For seedlings, you can place the top of the roots even at ground level. Dig a hole that is twice the width of the roots and be sure to backfill and tamp the ground down after planting.
How to Water Coneflowers
After first planting your coneflowers, you will want to give them a good watering to allow the soil to settle and to give your new plants the hydration they need.
In the next few weeks, stick to a regular watering schedule. This will depend on the amount of rainfall you have after planting.
Once they are established, coneflowers are drought tolerant. This is good news if you live in a very dry climate although you may have to add more water if you are in the middle of a heatwave.
How to Grow Coneflowers
Unlike other flowers, coneflowers only require a thin layer of mulch to help with water retention in the summer. You can help your flowers out further by placing a thin layer of compost under the mulch in the spring to add more nutrients to your soil.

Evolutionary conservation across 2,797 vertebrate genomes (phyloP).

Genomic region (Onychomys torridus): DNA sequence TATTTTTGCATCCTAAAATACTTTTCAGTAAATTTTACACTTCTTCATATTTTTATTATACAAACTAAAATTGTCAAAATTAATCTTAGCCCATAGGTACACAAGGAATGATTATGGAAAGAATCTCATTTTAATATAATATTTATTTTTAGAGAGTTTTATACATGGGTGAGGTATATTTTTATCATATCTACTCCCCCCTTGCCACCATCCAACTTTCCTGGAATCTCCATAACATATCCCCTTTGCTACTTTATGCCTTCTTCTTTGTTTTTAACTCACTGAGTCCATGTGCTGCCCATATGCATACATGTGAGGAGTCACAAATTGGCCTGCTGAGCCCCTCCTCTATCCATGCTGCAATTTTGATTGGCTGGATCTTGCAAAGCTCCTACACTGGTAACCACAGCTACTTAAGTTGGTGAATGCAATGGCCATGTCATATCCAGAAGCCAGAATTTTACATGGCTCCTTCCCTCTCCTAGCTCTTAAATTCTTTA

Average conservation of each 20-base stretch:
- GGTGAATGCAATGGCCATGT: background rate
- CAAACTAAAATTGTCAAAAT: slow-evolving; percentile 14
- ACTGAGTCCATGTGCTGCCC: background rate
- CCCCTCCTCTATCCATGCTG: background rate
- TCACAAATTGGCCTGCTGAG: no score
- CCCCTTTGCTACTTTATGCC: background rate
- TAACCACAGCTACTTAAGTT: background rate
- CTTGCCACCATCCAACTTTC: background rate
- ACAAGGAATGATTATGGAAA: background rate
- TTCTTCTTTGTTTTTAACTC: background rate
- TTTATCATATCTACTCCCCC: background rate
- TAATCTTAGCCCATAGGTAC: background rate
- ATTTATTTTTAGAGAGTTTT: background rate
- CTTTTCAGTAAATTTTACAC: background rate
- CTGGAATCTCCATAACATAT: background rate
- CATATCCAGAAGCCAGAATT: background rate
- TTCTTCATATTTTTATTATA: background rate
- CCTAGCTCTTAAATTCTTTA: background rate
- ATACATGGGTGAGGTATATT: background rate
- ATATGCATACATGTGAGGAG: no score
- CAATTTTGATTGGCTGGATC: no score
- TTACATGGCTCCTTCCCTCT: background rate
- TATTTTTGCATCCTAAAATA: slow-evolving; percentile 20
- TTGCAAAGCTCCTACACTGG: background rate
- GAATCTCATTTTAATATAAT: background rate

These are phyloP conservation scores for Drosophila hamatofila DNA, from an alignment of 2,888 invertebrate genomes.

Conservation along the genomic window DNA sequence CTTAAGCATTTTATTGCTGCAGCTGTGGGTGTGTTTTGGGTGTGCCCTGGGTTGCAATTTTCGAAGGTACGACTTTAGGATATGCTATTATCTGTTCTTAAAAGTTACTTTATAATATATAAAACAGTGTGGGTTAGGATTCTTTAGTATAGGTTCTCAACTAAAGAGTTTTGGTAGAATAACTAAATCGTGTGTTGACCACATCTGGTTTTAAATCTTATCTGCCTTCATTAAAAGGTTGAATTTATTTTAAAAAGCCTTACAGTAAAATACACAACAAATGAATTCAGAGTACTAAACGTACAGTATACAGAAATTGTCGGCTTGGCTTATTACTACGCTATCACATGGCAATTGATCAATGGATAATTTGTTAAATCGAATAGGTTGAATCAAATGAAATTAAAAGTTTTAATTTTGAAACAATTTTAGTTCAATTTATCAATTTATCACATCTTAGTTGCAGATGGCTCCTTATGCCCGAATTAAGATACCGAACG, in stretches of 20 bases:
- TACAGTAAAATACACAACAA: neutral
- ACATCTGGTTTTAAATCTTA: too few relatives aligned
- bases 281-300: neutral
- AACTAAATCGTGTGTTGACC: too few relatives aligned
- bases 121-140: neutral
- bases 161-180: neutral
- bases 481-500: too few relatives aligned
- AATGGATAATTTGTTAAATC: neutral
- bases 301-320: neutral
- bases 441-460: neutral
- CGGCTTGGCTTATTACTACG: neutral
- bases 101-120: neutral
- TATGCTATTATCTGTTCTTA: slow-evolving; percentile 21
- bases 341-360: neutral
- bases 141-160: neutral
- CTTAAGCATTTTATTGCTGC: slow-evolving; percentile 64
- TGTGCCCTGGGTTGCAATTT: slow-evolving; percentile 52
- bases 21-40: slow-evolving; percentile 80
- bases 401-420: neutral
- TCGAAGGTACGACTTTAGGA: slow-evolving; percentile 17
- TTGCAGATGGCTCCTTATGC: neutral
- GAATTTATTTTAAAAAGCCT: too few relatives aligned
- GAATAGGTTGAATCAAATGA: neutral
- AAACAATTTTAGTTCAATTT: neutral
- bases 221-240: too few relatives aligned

Because coneflowers are native to many parts of North America, they should be fine with the soil they are planted in. If, however, you are worried about the quality of your soil, you can add compost once a year to help the soil.
One of the benefits of coneflowers is their gorgeous blooms. In order to prolong this color, you can regularly deadhead spent blooms.
Take a pair of clean scissors or just use your fingers to pinch the old blooms off at the top of the stems.
If you don’t want a flock of birds in your garden or don’t want your coneflowers to self-sow, then deadheading is a must as it will get rid of the seeds from the plant.